We are not as optimistic. We believe that even when the economy recovers from the pandemic, the Federal Reserve and Bank of Canada won’t be able to raise rates to that end-point without adversely impacting the economy. We saw what happened when the Fed raised rates to the post-Global Financial Crisis high of 2.5% in late 2018. Interest rate sensitive sectors, such as housing demand, started to deteriorate rapidly despite the Fed adjusting policy in a historically slow and gradual process. For this reason, we only have the Fed getting to an upper bound of 2.0%.
The same goes for Canada. Back in 2017 and 2018, the Bank of Canada raised its policy rate to 1.75%, while also importing higher bond yields from the U.S. This was happening at the same time as mortgage regulations, such as the B-20, were implemented to improve financial stability. The housing market and other interest rate sensitive sectors stalled under that weight. The BoC knows it needs to be cautious next time. This is made even more important because the Canadian outlook may contain more fragility than the U.S in the medium term due to a levered-up household and a much higher dependence on immigration to power the economy forward. Both offer big question marks that can potentially slow the recovery. In the end, we have penciled in 1.75% as a likely endpoint for the Bank of Canada in 2025.
Relative to the Fed and the Bank of Canada, our forecast is certainly less optimistic. But if you thought we were being too dovish relative to the central banks, just look at futures markets. They are pricing a fed funds rate that will be go negative within the next year. The pessimism is even more stark considering market pricing shows a fed funds rate of just 0.3% ten years from now! Even during the global financial crisis when the policy rate was sitting at zero, like it is today, the futures market did not embed this degree of pessimism (Chart 4).
This gloomy outlook gets directly transferred into longer-term Treasury yields. To calculate the U.S. 10-year Treasury yield, we take the shallow path of the fed funds rate over the next decade and add a small premium as compensation for interest rate risk. If futures are correct and the Fed is only able to raise rates to 0.3% over the next decade, the UST 10-year yield would likewise rest at a level of only 0.5% to 0.7%. However, we must caution our readers that futures markets are quite volatile and are currently skewed to the downside amidst unprecedented events.
Our view is that when the economy recovers over the next 5 to 10 years, and if inflation continues to be anchored around 2%, the Fed should be able to raise rates to a significantly higher level than what the market is pricing. Just adding inflation to a historically low neutral interest rate of 0% means that the Fed could raise rates close to our forecast of 2%. Alternatively, given the spectrum of market pricing of 0.3% at one end, and the historical precedent of 2% at the other end over a ten year time frame, it would be reasonable to assume a skew towards the latter as the more probable outcome. This would remain the case even if it takes longer than expected to develop a vaccine (recent news of Stage 3 trials commencing has brought optimism).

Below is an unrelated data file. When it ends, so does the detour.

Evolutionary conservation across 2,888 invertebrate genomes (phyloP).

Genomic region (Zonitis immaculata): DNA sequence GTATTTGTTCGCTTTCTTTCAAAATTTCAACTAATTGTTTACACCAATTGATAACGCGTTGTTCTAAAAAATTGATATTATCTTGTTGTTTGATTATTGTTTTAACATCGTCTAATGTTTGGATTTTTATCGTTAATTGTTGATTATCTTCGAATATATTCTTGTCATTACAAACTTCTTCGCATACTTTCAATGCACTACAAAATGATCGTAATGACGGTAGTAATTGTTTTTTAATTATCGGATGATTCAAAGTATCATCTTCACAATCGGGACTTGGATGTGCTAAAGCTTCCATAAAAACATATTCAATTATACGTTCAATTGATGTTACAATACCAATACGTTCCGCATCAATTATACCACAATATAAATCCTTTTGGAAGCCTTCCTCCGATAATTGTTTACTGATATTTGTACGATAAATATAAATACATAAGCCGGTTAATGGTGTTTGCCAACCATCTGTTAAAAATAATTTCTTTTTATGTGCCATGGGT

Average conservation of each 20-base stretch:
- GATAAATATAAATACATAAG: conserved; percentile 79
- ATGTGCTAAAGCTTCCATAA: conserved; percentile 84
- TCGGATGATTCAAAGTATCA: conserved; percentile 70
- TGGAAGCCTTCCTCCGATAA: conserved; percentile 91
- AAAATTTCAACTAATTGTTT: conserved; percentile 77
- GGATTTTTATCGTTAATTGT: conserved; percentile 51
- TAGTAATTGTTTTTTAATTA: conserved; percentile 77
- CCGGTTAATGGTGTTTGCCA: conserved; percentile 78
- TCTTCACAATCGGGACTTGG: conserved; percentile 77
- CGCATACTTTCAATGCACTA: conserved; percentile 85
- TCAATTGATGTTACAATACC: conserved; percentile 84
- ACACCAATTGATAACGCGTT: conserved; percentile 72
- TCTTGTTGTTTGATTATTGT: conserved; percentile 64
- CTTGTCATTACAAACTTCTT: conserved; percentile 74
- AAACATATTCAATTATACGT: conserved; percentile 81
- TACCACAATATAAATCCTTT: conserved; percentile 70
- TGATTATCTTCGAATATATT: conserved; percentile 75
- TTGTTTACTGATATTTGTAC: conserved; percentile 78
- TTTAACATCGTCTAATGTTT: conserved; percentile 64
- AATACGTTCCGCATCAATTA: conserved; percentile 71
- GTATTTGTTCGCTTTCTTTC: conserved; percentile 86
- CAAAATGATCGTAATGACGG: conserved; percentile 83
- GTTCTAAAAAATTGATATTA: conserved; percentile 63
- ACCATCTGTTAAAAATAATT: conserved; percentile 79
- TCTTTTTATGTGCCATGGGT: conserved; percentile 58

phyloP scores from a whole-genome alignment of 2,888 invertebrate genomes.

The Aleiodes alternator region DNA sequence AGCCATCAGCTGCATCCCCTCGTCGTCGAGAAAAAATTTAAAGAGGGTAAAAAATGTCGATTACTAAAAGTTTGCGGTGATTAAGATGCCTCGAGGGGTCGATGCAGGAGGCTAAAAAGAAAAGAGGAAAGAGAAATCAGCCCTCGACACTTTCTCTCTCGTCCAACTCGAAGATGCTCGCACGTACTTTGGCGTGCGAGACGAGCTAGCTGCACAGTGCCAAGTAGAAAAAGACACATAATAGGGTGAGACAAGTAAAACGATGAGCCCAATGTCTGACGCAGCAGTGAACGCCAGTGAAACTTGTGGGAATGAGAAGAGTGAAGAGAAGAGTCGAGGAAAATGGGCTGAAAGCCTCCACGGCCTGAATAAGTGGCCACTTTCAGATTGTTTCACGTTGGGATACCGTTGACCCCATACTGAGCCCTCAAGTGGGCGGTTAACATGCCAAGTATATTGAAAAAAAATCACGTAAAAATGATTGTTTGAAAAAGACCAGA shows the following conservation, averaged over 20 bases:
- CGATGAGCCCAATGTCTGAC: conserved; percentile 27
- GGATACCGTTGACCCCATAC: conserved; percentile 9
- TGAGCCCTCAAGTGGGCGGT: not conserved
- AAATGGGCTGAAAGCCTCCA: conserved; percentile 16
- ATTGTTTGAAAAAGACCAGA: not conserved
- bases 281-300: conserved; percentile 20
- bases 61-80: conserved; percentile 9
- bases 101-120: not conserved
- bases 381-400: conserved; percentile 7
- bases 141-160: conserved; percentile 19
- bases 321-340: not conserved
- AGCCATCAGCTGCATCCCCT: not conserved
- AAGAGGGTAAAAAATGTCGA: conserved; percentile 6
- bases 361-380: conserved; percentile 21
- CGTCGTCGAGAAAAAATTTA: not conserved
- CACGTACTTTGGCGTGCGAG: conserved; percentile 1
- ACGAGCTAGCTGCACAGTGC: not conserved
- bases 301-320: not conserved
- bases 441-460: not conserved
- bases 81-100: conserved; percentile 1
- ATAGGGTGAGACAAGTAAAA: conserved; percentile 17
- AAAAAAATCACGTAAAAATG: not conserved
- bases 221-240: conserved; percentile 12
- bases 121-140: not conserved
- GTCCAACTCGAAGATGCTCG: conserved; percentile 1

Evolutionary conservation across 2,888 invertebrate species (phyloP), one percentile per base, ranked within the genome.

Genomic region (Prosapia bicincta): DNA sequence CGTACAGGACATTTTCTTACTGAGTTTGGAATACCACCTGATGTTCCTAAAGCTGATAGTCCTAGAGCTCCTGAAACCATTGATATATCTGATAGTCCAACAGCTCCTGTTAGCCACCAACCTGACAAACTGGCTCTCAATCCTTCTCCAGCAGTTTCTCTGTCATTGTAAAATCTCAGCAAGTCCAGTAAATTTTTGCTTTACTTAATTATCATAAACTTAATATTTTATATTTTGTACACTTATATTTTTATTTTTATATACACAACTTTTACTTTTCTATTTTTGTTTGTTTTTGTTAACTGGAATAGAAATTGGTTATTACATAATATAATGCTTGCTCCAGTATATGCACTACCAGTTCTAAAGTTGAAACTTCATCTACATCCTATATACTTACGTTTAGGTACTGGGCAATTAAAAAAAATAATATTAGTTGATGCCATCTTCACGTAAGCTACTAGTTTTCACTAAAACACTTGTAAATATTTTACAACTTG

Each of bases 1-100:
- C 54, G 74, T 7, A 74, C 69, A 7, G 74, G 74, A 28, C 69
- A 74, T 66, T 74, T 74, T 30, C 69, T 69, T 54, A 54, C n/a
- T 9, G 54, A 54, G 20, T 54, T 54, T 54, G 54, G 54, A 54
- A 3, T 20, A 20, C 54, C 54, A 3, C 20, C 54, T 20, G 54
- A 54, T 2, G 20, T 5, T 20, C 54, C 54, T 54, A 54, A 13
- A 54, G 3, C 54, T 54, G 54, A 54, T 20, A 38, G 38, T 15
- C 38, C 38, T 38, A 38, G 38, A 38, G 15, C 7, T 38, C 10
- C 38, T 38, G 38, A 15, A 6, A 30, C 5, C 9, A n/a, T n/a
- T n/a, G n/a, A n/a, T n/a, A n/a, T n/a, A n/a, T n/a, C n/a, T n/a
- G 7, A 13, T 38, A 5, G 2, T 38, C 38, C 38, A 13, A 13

If the Fed can raise rates to 2% over the next decade, investors will still be looking at real yields (net of inflation) that are effectively zero. The same goes for the Bank of Canada. With such low returns from safe assets, there is clear incentive for investors to move up the risk spectrum. This has been a theme for a number of years. In 2008, the Federal Reserve dropped the fed funds rate to 0.25% and initiated Quantitative Easing (QE) in an effort to force government bond yields lower. Though this helped the economy recover, it also helped push the price of risk assets upwards.
The current narrative for investors is much the same. Bond yields are low as a result of central bank action, which drops the discount rate that is used to calculate asset prices. If the profits of publicly traded corporations recover over the next several years, the low level of bond yields directly pushes the present value of equities higher (Chart 5). In a world of low safe asset yields, the appeal of risk assets becomes greater.
Recessions typically result in level shifts in long-term economic growth rates. This would have a direct impact to lower long-term interest rates. Our assumption is that when the economy fully recovers from the pandemic, sovereign yields will still end up coming to rest at levels that will be lower than the peak level seen in the previous cycle. But this would still be higher than what’s currently priced into financial market expectations. In addition, there will still be an incentive for investors to move up the risk spectrum. This will be an area to watch for central banks as the incentives and behaviors could stoke asset bubbles. Perhaps it won’t be long before we are revisiting that familiar central bank debate on whether their role should encompass a broad objective of financial stability that can address asset bubbles. There are some things in the world that don’t change much.